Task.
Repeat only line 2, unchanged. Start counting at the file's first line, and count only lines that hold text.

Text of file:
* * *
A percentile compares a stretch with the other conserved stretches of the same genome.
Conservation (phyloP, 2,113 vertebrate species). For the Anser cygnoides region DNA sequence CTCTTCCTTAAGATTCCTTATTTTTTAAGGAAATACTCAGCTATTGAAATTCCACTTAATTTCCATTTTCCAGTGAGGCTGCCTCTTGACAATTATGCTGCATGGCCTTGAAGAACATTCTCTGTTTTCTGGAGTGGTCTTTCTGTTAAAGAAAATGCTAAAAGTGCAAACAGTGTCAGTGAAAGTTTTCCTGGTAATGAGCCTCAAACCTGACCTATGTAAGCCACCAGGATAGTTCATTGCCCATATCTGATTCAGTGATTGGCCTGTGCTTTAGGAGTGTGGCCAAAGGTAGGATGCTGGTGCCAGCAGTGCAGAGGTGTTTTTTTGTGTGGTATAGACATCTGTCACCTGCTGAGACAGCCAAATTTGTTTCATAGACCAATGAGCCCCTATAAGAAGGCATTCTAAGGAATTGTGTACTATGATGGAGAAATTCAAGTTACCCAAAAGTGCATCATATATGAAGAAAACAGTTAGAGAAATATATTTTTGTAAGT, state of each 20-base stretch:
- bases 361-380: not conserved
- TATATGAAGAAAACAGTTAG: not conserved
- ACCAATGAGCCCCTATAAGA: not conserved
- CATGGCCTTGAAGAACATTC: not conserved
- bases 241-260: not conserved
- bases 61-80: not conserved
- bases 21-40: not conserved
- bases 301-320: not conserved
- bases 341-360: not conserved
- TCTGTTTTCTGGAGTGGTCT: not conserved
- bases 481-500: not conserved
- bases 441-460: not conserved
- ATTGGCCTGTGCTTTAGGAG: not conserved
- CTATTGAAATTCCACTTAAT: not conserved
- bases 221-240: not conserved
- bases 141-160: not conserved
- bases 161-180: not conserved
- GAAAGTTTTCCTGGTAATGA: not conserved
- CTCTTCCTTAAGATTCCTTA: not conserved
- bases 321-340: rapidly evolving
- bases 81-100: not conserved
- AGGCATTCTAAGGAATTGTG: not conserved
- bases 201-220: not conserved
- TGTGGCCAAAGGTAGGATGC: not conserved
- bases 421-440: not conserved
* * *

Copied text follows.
Conservation (phyloP, 2,113 vertebrate species). For the Anser cygnoides region DNA sequence CTCTTCCTTAAGATTCCTTATTTTTTAAGGAAATACTCAGCTATTGAAATTCCACTTAATTTCCATTTTCCAGTGAGGCTGCCTCTTGACAATTATGCTGCATGGCCTTGAAGAACATTCTCTGTTTTCTGGAGTGGTCTTTCTGTTAAAGAAAATGCTAAAAGTGCAAACAGTGTCAGTGAAAGTTTTCCTGGTAATGAGCCTCAAACCTGACCTATGTAAGCCACCAGGATAGTTCATTGCCCATATCTGATTCAGTGATTGGCCTGTGCTTTAGGAGTGTGGCCAAAGGTAGGATGCTGGTGCCAGCAGTGCAGAGGTGTTTTTTTGTGTGGTATAGACATCTGTCACCTGCTGAGACAGCCAAATTTGTTTCATAGACCAATGAGCCCCTATAAGAAGGCATTCTAAGGAATTGTGTACTATGATGGAGAAATTCAAGTTACCCAAAAGTGCATCATATATGAAGAAAACAGTTAGAGAAATATATTTTTGTAAGT, state of each 20-base stretch: